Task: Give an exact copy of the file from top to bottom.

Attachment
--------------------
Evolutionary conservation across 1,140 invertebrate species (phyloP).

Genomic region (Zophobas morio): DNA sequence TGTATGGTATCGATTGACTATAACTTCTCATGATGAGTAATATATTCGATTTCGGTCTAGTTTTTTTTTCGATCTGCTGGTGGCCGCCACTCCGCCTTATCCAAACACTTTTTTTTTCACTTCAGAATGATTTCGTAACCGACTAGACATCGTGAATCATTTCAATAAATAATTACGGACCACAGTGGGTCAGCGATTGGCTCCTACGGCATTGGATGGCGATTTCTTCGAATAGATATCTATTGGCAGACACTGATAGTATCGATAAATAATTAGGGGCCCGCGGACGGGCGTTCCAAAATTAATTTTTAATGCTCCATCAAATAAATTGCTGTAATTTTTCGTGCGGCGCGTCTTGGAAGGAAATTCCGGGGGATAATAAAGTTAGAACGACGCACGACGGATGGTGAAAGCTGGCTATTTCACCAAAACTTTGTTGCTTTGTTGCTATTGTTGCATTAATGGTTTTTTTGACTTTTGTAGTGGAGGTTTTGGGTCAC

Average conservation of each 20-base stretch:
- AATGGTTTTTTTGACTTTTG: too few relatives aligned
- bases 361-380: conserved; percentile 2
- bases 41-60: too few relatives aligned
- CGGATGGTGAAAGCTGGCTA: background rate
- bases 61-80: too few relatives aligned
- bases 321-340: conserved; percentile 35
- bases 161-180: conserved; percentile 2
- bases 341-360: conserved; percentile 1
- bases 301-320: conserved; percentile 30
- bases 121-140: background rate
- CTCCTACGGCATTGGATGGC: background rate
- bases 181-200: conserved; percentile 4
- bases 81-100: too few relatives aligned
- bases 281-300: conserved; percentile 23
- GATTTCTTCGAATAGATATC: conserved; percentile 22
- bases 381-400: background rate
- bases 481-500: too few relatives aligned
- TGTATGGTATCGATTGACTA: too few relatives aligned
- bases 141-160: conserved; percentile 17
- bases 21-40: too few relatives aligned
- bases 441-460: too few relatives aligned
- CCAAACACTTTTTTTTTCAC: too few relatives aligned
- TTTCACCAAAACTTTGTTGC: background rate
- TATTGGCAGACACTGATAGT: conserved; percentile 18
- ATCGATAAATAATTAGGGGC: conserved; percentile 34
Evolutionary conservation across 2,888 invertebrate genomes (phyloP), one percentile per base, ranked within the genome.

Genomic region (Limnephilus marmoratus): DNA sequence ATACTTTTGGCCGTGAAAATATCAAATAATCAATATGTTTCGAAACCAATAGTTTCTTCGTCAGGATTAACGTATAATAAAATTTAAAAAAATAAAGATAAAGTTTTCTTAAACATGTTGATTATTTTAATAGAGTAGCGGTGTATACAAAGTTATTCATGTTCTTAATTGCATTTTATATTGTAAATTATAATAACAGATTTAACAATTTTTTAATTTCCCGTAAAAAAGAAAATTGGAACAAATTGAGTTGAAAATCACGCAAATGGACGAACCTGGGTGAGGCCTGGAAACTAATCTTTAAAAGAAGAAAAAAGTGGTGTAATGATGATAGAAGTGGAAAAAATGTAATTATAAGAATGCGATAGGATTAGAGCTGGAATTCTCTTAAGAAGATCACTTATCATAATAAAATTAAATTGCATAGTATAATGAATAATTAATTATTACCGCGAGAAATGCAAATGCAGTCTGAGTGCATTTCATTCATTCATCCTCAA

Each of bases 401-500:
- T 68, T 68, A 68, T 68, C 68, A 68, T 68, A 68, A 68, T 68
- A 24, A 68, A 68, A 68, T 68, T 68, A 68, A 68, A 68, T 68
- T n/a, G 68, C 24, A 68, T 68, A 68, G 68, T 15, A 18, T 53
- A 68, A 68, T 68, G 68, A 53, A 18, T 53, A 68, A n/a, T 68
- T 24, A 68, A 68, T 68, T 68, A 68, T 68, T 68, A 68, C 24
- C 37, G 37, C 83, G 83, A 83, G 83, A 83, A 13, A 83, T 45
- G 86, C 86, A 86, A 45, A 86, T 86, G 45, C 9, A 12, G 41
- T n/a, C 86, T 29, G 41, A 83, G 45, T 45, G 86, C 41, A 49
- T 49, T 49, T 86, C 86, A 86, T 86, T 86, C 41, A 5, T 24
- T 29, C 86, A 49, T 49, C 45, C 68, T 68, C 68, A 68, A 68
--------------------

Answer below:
Evolutionary conservation across 1,140 invertebrate species (phyloP).

Genomic region (Zophobas morio): DNA sequence TGTATGGTATCGATTGACTATAACTTCTCATGATGAGTAATATATTCGATTTCGGTCTAGTTTTTTTTTCGATCTGCTGGTGGCCGCCACTCCGCCTTATCCAAACACTTTTTTTTTCACTTCAGAATGATTTCGTAACCGACTAGACATCGTGAATCATTTCAATAAATAATTACGGACCACAGTGGGTCAGCGATTGGCTCCTACGGCATTGGATGGCGATTTCTTCGAATAGATATCTATTGGCAGACACTGATAGTATCGATAAATAATTAGGGGCCCGCGGACGGGCGTTCCAAAATTAATTTTTAATGCTCCATCAAATAAATTGCTGTAATTTTTCGTGCGGCGCGTCTTGGAAGGAAATTCCGGGGGATAATAAAGTTAGAACGACGCACGACGGATGGTGAAAGCTGGCTATTTCACCAAAACTTTGTTGCTTTGTTGCTATTGTTGCATTAATGGTTTTTTTGACTTTTGTAGTGGAGGTTTTGGGTCAC

Average conservation of each 20-base stretch:
- AATGGTTTTTTTGACTTTTG: too few relatives aligned
- bases 361-380: conserved; percentile 2
- bases 41-60: too few relatives aligned
- CGGATGGTGAAAGCTGGCTA: background rate
- bases 61-80: too few relatives aligned
- bases 321-340: conserved; percentile 35
- bases 161-180: conserved; percentile 2
- bases 341-360: conserved; percentile 1
- bases 301-320: conserved; percentile 30
- bases 121-140: background rate
- CTCCTACGGCATTGGATGGC: background rate
- bases 181-200: conserved; percentile 4
- bases 81-100: too few relatives aligned
- bases 281-300: conserved; percentile 23
- GATTTCTTCGAATAGATATC: conserved; percentile 22
- bases 381-400: background rate
- bases 481-500: too few relatives aligned
- TGTATGGTATCGATTGACTA: too few relatives aligned
- bases 141-160: conserved; percentile 17
- bases 21-40: too few relatives aligned
- bases 441-460: too few relatives aligned
- CCAAACACTTTTTTTTTCAC: too few relatives aligned
- TTTCACCAAAACTTTGTTGC: background rate
- TATTGGCAGACACTGATAGT: conserved; percentile 18
- ATCGATAAATAATTAGGGGC: conserved; percentile 34
Evolutionary conservation across 2,888 invertebrate genomes (phyloP), one percentile per base, ranked within the genome.

Genomic region (Limnephilus marmoratus): DNA sequence ATACTTTTGGCCGTGAAAATATCAAATAATCAATATGTTTCGAAACCAATAGTTTCTTCGTCAGGATTAACGTATAATAAAATTTAAAAAAATAAAGATAAAGTTTTCTTAAACATGTTGATTATTTTAATAGAGTAGCGGTGTATACAAAGTTATTCATGTTCTTAATTGCATTTTATATTGTAAATTATAATAACAGATTTAACAATTTTTTAATTTCCCGTAAAAAAGAAAATTGGAACAAATTGAGTTGAAAATCACGCAAATGGACGAACCTGGGTGAGGCCTGGAAACTAATCTTTAAAAGAAGAAAAAAGTGGTGTAATGATGATAGAAGTGGAAAAAATGTAATTATAAGAATGCGATAGGATTAGAGCTGGAATTCTCTTAAGAAGATCACTTATCATAATAAAATTAAATTGCATAGTATAATGAATAATTAATTATTACCGCGAGAAATGCAAATGCAGTCTGAGTGCATTTCATTCATTCATCCTCAA

Each of bases 401-500:
- T 68, T 68, A 68, T 68, C 68, A 68, T 68, A 68, A 68, T 68
- A 24, A 68, A 68, A 68, T 68, T 68, A 68, A 68, A 68, T 68
- T n/a, G 68, C 24, A 68, T 68, A 68, G 68, T 15, A 18, T 53
- A 68, A 68, T 68, G 68, A 53, A 18, T 53, A 68, A n/a, T 68
- T 24, A 68, A 68, T 68, T 68, A 68, T 68, T 68, A 68, C 24
- C 37, G 37, C 83, G 83, A 83, G 83, A 83, A 13, A 83, T 45
- G 86, C 86, A 86, A 45, A 86, T 86, G 45, C 9, A 12, G 41
- T n/a, C 86, T 29, G 41, A 83, G 45, T 45, G 86, C 41, A 49
- T 49, T 49, T 86, C 86, A 86, T 86, T 86, C 41, A 5, T 24
- T 29, C 86, A 49, T 49, C 45, C 68, T 68, C 68, A 68, A 68